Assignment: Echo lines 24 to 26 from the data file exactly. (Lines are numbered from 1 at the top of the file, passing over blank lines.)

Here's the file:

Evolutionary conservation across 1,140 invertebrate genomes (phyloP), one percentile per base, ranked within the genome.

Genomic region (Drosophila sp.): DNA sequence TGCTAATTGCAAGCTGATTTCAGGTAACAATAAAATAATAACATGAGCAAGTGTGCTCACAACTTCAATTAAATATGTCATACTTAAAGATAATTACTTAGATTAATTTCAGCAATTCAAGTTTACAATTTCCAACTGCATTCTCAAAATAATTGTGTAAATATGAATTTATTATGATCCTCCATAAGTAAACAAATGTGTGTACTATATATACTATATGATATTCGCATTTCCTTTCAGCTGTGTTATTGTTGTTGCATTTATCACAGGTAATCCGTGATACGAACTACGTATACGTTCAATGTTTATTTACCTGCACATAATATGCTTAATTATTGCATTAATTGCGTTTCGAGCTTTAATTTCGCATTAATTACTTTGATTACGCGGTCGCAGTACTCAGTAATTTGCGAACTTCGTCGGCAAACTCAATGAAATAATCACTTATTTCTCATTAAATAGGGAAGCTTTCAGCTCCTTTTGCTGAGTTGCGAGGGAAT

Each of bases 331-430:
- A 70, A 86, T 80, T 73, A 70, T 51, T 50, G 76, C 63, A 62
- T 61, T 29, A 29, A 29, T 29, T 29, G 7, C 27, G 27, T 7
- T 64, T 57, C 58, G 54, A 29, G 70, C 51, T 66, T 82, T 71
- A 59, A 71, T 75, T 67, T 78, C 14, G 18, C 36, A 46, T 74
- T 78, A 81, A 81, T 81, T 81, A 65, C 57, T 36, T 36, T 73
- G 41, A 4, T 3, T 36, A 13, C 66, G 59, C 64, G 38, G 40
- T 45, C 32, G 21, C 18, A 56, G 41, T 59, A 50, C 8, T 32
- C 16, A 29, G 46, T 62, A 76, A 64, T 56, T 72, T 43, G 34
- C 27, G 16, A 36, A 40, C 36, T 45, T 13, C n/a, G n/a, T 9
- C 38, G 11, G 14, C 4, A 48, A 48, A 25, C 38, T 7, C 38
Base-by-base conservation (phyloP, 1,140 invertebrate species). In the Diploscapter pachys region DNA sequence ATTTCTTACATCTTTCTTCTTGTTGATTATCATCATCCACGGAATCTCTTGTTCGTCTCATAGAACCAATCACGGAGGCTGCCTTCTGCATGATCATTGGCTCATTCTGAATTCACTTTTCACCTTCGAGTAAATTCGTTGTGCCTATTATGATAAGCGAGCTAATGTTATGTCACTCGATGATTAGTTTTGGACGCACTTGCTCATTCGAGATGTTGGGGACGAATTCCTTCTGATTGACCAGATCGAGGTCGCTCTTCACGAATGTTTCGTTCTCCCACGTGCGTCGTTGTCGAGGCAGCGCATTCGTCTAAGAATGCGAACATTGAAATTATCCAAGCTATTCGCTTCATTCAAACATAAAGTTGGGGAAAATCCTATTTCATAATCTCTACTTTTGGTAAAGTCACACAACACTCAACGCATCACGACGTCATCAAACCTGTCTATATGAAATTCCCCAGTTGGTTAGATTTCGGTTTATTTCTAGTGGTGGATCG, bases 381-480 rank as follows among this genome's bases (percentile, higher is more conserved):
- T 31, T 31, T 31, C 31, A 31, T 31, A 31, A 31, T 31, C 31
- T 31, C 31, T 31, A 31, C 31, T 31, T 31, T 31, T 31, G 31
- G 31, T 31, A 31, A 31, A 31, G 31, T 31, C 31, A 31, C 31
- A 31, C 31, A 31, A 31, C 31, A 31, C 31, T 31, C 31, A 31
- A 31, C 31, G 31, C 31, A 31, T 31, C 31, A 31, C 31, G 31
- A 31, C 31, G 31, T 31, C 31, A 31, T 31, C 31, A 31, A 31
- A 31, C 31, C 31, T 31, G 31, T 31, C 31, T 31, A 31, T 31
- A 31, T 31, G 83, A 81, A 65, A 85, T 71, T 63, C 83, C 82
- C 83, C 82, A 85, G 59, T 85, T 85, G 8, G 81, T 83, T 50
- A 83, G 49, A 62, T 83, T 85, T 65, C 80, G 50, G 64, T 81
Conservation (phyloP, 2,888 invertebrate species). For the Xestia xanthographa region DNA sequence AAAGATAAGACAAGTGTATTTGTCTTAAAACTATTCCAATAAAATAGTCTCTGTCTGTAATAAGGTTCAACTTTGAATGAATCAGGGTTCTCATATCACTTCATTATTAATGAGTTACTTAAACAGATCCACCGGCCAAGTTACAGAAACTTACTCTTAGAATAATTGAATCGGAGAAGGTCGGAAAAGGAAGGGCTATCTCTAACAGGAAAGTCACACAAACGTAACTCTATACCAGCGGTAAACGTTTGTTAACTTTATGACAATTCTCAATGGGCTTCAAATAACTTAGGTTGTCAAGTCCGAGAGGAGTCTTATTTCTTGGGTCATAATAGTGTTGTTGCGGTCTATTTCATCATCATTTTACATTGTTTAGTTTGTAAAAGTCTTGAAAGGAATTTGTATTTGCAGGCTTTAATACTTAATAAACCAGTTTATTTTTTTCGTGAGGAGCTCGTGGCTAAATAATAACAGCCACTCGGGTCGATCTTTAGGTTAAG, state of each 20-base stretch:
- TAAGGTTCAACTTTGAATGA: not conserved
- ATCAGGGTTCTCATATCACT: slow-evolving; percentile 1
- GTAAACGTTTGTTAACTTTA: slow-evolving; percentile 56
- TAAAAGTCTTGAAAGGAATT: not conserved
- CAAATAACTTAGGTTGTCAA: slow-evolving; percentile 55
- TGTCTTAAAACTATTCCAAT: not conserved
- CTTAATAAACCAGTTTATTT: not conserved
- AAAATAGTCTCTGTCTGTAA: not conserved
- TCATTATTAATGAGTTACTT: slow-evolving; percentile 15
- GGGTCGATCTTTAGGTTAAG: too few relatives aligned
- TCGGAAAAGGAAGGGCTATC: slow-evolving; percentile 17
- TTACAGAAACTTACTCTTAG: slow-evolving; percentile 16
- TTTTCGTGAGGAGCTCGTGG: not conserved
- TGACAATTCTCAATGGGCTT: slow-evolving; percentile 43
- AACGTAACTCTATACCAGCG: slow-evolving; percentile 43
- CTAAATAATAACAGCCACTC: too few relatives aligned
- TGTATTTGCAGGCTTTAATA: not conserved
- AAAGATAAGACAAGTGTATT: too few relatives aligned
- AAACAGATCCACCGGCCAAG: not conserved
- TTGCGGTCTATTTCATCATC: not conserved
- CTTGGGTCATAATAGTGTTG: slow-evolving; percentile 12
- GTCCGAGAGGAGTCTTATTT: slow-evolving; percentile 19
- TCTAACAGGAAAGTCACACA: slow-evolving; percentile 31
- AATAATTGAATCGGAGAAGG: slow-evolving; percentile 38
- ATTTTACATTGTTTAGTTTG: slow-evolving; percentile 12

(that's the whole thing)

- A 83, G 49, A 62, T 83, T 85, T 65, C 80, G 50, G 64, T 81
Conservation (phyloP, 2,888 invertebrate species). For the Xestia xanthographa region DNA sequence AAAGATAAGACAAGTGTATTTGTCTTAAAACTATTCCAATAAAATAGTCTCTGTCTGTAATAAGGTTCAACTTTGAATGAATCAGGGTTCTCATATCACTTCATTATTAATGAGTTACTTAAACAGATCCACCGGCCAAGTTACAGAAACTTACTCTTAGAATAATTGAATCGGAGAAGGTCGGAAAAGGAAGGGCTATCTCTAACAGGAAAGTCACACAAACGTAACTCTATACCAGCGGTAAACGTTTGTTAACTTTATGACAATTCTCAATGGGCTTCAAATAACTTAGGTTGTCAAGTCCGAGAGGAGTCTTATTTCTTGGGTCATAATAGTGTTGTTGCGGTCTATTTCATCATCATTTTACATTGTTTAGTTTGTAAAAGTCTTGAAAGGAATTTGTATTTGCAGGCTTTAATACTTAATAAACCAGTTTATTTTTTTCGTGAGGAGCTCGTGGCTAAATAATAACAGCCACTCGGGTCGATCTTTAGGTTAAG, state of each 20-base stretch:
- TAAGGTTCAACTTTGAATGA: not conserved